Dogs really can recognize their owner by their voice alone

BUDAPEST, Hungary — Dog owners often see their beloved pup’s ears perk up after they hear a familiar sound, but do our furry friends really connect a voice with a certain person? According to fascinating new research out of Hungary, the answer is yes! Scientists from Eötvös Loránd University (ELTE) have collected compelling evidence that dogs can recognize their owners by their voice alone. Moreover, the research also suggests canines utilize some of the very same voice properties humans do.

Study authors gathered 28 pairs of pups and their owners to play hide-and-seek in their lab. The human owners hid behind one of two large blocks placed on either side of a room, while a complete stranger hid behind the other block. The two blocks were identical in shape, size, and color. Once they were out from sight, the owners spoke to their dogs while the strangers simultaneously did the same. The words spoken to the pups were totally neutral; both owners and strangers simply read various recipes out loud.

Each dog’s task, of course, was to correctly identify the box their owner was hiding behind. Each dog and owner pair played this game multiple times, along with 14 different strangers trying to get each dog’s attention as well. Some stranger voices were quite similar to the dog’s actual owner’s voice, while others were very different.

Astoundingly, the dogs correctly identified where their owners were hiding 82 percent of the time. Dogs are famous for their great sense of smell, so just to make sure odors didn’t influence the results, researchers only used recordings of each person’s voice during the final two rounds. Even then, the dogs still approached the box playing their owner’s voice.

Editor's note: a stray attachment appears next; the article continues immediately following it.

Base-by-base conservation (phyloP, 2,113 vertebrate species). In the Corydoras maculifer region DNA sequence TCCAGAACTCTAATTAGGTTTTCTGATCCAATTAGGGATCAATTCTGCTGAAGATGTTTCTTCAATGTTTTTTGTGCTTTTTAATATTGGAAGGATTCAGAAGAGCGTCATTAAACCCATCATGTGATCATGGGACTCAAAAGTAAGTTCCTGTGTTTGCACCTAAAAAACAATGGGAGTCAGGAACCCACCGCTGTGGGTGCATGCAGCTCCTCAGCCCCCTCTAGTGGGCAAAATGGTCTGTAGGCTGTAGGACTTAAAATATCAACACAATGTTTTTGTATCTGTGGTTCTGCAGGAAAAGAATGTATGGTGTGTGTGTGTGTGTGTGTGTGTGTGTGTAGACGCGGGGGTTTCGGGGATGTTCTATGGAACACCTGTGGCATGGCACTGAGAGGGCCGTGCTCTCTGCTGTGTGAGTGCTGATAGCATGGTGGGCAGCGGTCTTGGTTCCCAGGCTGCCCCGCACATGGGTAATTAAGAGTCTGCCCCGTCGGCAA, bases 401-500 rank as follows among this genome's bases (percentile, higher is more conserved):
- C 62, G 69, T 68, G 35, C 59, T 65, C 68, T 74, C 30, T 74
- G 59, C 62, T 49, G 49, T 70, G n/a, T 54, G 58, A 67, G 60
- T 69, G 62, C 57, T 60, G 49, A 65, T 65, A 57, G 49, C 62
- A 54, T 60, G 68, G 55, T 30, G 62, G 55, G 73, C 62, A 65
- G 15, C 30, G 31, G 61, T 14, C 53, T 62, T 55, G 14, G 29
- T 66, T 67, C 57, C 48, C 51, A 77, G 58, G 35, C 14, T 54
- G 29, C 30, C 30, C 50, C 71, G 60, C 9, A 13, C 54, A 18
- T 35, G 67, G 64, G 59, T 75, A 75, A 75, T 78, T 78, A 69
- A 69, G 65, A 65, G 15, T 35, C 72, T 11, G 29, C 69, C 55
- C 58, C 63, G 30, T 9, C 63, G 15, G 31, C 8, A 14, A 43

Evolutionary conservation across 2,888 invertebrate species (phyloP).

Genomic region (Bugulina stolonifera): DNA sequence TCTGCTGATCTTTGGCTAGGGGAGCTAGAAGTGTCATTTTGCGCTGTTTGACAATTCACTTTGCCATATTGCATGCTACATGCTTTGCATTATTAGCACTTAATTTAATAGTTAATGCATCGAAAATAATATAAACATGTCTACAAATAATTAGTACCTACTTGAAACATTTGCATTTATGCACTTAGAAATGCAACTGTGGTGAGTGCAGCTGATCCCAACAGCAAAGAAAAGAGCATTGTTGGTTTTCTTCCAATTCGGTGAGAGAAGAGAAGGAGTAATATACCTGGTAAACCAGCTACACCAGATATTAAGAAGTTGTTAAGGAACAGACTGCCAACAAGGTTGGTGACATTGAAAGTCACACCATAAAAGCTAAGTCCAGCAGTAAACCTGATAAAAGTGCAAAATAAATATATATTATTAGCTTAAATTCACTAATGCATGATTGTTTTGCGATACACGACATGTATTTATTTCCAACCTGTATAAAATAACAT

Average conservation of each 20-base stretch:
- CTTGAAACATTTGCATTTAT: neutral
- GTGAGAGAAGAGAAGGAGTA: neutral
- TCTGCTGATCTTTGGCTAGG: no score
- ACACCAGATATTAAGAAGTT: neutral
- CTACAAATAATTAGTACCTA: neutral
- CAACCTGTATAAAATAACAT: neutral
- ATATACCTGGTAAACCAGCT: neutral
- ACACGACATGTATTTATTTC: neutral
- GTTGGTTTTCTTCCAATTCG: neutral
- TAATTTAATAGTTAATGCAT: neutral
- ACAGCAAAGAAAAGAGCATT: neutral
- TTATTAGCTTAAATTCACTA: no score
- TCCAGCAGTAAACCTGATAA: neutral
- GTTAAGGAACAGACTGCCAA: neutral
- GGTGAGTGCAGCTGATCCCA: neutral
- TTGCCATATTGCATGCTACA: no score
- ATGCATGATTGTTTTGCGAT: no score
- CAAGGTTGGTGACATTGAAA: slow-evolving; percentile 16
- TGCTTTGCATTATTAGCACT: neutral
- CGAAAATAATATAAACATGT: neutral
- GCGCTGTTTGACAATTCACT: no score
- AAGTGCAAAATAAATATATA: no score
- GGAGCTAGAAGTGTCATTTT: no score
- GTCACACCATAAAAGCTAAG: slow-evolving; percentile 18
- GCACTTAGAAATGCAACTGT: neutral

How can dogs tell the difference?

“People mostly make use of three properties: pitch (higher or lower), noisiness (cleaner or harsher), and timbre (brighter or darker) to differentiate others. Dogs may make use of the same voice properties or different ones. If two voices differ in a property that matters for dogs, decisions should be easier,” explains lead study author Anna Gábor in a university release.

The team gave each dog a few moments during the beginning of each round to listen to the competing voices before making a choice and moving toward a box. Study authors explain that the directions the pups looked in during these moments provided some key insights on just how certain they were about recognizing their owner’s voice.

For instance, if the owner’s voice and the stranger’s voice differed significantly in terms of pitch and noisiness, the dogs had an easier time making their decision. Other vocal properties, such as timbre, didn’t appear to be as useful for the pups while they made their choice.

“This is the first demonstration that dogs can tell apart their owner’s voice from many others. The study also shows that dogs make use of some, but only some of the same voice properties as humans do to recognize who is talking,” concludes Andics Attila, leader of the Neuroethology of Communication Lab.

The study is published in the journal Animal Cognition.


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